That John’s piece this week outlining the Catholic case against Rick Santorum garnered a response from conservative Catholic blogger Thomas Peters is unsurprising. That Peters’s argument is so thin, however, is a little disappointing.
The biggest problem with Peters’s rebuttal is that he missed the ultimate point of John’s piece. While Peters reads it as a “theological assassination” of Santorum in defense of President Obama, John wasn’t trying to make the case for any other presidential candidates. He doesn’t even claim that Catholics can’t or shouldn’t vote for Rick Santorum.
As John makes clear in his conclusion, he simply wants to caution against anointing Santorum as some kind of ideal Catholic candidate. And to make his case, he lays out a series of issues on which Rick Santorum is publicly and clearly at odds with the position of the Catholic bishops and the Church at large. These are factual and historical points that exist regardless of either John’s or Peters’s opinions about any of these issues.
A review of Peters objections:
Peters dismissively acknowledges that Santorum has “room to grow” on this issue, but then goes on to blame the President and Democrats at large for not reforming the system in the last three years. As I explained before, such comparisons are distractions from rather than rebuttals of John’s point, but I’ll humor Peters for a minute.
While Catholics have a very legitimate critique of this administration’s record on overzealous deportations, when it comes to the kind of comprehensive reform the Catholic bishops support it’s not any kind of secret which party has prevented it from passing over the last ten years.
I’d particularly encourage Peters to revisit the vote count for the DREAM Act last December, which was filibustered by 36 Republican and 5 Democratic Senators. The Catholic bishops, of course, emphatically supported the bill, and Rick Santorum has attacked his rivals over the issue.
But Peters “doesn’t see where…Santorum is saying something different” than the bishops on immigration reform. I find this statement puzzling, as John quoted Santorum openly acknowledging his disagreement with the bishops on this issue word-for-word in his original post:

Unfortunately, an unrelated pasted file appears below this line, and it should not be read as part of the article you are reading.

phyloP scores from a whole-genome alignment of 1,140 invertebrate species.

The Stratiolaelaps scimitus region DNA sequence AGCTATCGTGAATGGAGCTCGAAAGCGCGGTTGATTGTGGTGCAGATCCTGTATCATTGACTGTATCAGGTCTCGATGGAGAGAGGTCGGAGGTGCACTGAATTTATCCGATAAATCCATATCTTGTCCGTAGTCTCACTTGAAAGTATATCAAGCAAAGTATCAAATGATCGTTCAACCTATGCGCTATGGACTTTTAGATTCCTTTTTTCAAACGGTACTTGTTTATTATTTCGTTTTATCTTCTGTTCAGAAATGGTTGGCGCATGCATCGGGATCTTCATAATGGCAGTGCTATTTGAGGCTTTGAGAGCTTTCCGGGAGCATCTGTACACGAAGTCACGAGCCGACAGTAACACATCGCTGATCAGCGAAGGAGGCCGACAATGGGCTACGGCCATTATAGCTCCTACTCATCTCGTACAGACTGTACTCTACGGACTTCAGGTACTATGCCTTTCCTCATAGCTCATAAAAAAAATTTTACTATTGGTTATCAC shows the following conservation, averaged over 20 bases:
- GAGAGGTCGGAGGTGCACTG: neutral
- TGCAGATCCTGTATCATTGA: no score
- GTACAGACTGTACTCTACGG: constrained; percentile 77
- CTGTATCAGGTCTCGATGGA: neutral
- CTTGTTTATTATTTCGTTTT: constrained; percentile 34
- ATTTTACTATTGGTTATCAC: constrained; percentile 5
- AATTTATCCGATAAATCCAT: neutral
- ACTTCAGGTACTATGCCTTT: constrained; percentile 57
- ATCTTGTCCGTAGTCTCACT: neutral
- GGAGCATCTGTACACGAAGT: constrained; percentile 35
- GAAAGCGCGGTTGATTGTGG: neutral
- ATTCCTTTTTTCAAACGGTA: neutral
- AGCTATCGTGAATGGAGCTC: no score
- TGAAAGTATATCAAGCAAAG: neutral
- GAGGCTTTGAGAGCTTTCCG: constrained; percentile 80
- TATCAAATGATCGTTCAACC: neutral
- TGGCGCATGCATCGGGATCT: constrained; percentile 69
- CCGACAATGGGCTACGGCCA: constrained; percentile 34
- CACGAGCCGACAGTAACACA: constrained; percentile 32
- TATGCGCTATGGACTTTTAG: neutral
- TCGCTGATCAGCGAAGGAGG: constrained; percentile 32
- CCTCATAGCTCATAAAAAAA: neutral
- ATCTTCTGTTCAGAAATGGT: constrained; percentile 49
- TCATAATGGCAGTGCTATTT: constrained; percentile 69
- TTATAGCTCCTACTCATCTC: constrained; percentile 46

“If we develop the program like the Catholic bishops suggested we would be creating a huge magnet for people to come in and break the law some more, we’d be inviting people to cross this border, come into this country and with the expectation that they will be able to stay here permanently.”
Poverty, Inequality and Financial Reform
Peters doesn’t even really try to engage with the substance of John’s points here — instead he just makes vague taunts about “lefty Catholics” at large and FPL’s “agenda”. As our “agenda” on these issues is pretty much the same as the Bishops, Peters should probably take his complaints up with them. I’ll just reiterate the facts:
The Bishops expressed serious reservations about Paul Ryan’s budget because of its refusal to raise adequate revenues, the disproportionate cuts to programs that protect the poor and vulnerable, and the unfair way it put the burden of Medicare cost-cutting on seniors. Santorum full-throatedly endorsed Ryan’s plan and proposed one of his own that would do the same things.
The Church is concerned with reforming the kind of unregulated capitalism and financial misconduct that led to the global recession. As a Senator, Santorum voted for deregulation that helped precipitate the crisis, and he continues to get his facts wrong on the cause of the meltdown.
Rick Santorum has adopted Randian “makers/takers” language and derided calls for more progressive taxation levels as “redistribution of wealth.” The Pope doesn’t even know this is supposed to be a dirty word.
Here Peters just asserts that the issue is complex, but his view lines up with Santorum’s so there’s apparently nothing to see here.
Climate Change and the Environment
Peters’s bizarre lecture on the actual motivations of the environmental movement aside, the facts again here are simple. The Pope is concerned about the dangerous consequences of not addressing climate change; Rick Santorum thinks it’s a liberal conspiracy. The Catholic bishops celebrated the EPA’s recent mercury ruling; Santorum condemned it.
Torture and War
This one is a mess. Once again, rather than rebut the substance of John’s argument, Peters has to change the subject and introduce specious arguments. Accuse “the left” broadly of refusing to criticize President Obama? Check. Compare torture to drone assassinations without any explanation of the point? Check. Reduce Iranian foreign policy to a choice between bombings and nuclear apocalypse? Check. Excuse Santorum’s Catholically indefensible policies because they at worst prove “Santorum cares most for the safety of American citizens and interests”? Check.
Again, simple point: Santorum supports torture; Church doesn’t. Pope cautioned against Iraq war; Santorum championed it.
Peters ends with a long complaint that John didn’t bring up abortion and marriage. Unfortunately, that’s because they’re not related to the ultimate point of John’s post. Peters is, of course, right — there’s no debate about whether Santorum is in line with the Church’s opinions on these issues. He’s pretty vocal about his stances, and religious and political commentators don’t seem to have any trouble recognizing and noting them.